FREDERICTON – A new analysis of the proposed sale of NB Power assets to Hydro-Québec says the energy deal safeguards the province from future financial risks.
William Marshall, the former chairman of New Brunswick System Operator and author of the Atlantic Institute for Market Studies analysis released Tuesday, said a deal would benefit New Brunswick.
“I support the deal,” he said in an interview. “In my view it is a financial risk mitigation strategy that provides electricity customers with lower rates and shields them from future cost risks.”
Marshall, currently the president of WKM Energy Consultants, wrote the analysis after a United States energy expert pointed out significant problems in the memorandum of understanding between New Brunswick and Quebec on the sale to Hydro-Qubec.
Gordon Weil, president of the Standard Energy Co., in Maine, said in an AIMS report that virtually all of the risk in the energy agreement falls on New Brunswick.
“There’s a need to take a closer look at many of the provisions and, in my view, at the distribution of the risk,” Weil said.
Weil also said there is growing unease in New England about Hydro-Qubec’s dominance and control of the region’s energy markets. He said the U.S. federal energy regulator, FERC, will hold hearings on the potential for greater market control by Hydro-Qubec as a result of any NB Power sale.
Although Marshall said he generally agreed with the analysis put forward by Weil, he said there was a “misrepresentation” of some of the information about the deal in Weil’s report.
“I take issue with Dr. Weil’s portrayal that it is just the facts,” he said in his AIMS report, a Halifax-based think-tank. “In my view there is a definite leaning toward opposing the deal “_ many people are using selections from the paper to support their opposition to the deal without a full understanding of the issues.”
Marshall says Weil’s commentary glosses over the potential magnitude of carbon costs in the future for a province such as New Brunswick, which has oil-fired thermal generating plants on the grid.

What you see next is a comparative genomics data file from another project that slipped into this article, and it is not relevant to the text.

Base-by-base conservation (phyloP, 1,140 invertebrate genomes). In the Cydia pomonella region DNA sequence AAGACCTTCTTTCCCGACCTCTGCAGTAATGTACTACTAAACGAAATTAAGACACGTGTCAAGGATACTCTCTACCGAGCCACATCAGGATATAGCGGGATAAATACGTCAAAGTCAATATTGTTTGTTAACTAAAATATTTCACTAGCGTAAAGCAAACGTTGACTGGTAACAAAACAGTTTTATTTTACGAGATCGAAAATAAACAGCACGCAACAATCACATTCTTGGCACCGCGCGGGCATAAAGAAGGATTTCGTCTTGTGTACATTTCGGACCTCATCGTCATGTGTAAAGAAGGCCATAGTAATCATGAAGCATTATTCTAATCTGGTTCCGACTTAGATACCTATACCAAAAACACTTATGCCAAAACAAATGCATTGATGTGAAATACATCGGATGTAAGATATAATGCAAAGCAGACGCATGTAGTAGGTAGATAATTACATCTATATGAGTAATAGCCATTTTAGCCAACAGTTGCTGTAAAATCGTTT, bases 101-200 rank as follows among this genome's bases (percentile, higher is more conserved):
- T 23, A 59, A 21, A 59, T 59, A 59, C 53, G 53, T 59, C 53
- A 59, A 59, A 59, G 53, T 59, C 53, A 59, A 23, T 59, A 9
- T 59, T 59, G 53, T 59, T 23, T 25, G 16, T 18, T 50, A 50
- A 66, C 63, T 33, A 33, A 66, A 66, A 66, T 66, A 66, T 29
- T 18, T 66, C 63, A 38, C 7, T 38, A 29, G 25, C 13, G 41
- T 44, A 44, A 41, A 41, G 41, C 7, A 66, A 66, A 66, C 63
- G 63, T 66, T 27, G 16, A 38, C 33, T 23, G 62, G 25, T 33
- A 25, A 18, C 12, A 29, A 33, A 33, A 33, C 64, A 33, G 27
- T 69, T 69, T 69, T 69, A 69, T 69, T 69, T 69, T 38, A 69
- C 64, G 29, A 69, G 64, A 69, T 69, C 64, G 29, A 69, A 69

“The nature of the deal is that Hydro-Qubec will be obligated to take on all the market risks of fuel costs and carbon regulation while continuing to deliver electricity to New Brunswick customers at known prices,” he said. “This is a significant point on which the commentary is silent.”
In addition, Marshall says Weil’s commentary uses opinion and not fact in evaluating the projected rate savings to New Brunswick customers, which NERA, a U.S.-based energy consultant, forecast to be $5.6 billion.
“The analysis states concern over the risk associated with long-term savings and debates the validity of the NERA assumptions,” Marshall says. “This is opinion not fact. The method applied by NERA is the industry standard approach for the economic evaluation of long-life projects and is routinely applied by power system planners.”
While the agreement states that regulation in New Brunswick would conform to the framework currently used in Quebec, Marshall says the New Brunswick Energy and Utilities Board will continue to regulate energy matters in the province and future sovereignty over energy and regulatory policy would be maintained by the New Brunswick government.
Without elaborating, Marshall said in his analysis that the deal has shortcomings that need to be addressed in the definitive agreement.
“But overall the deal provides value for New Brunswick,” he stated.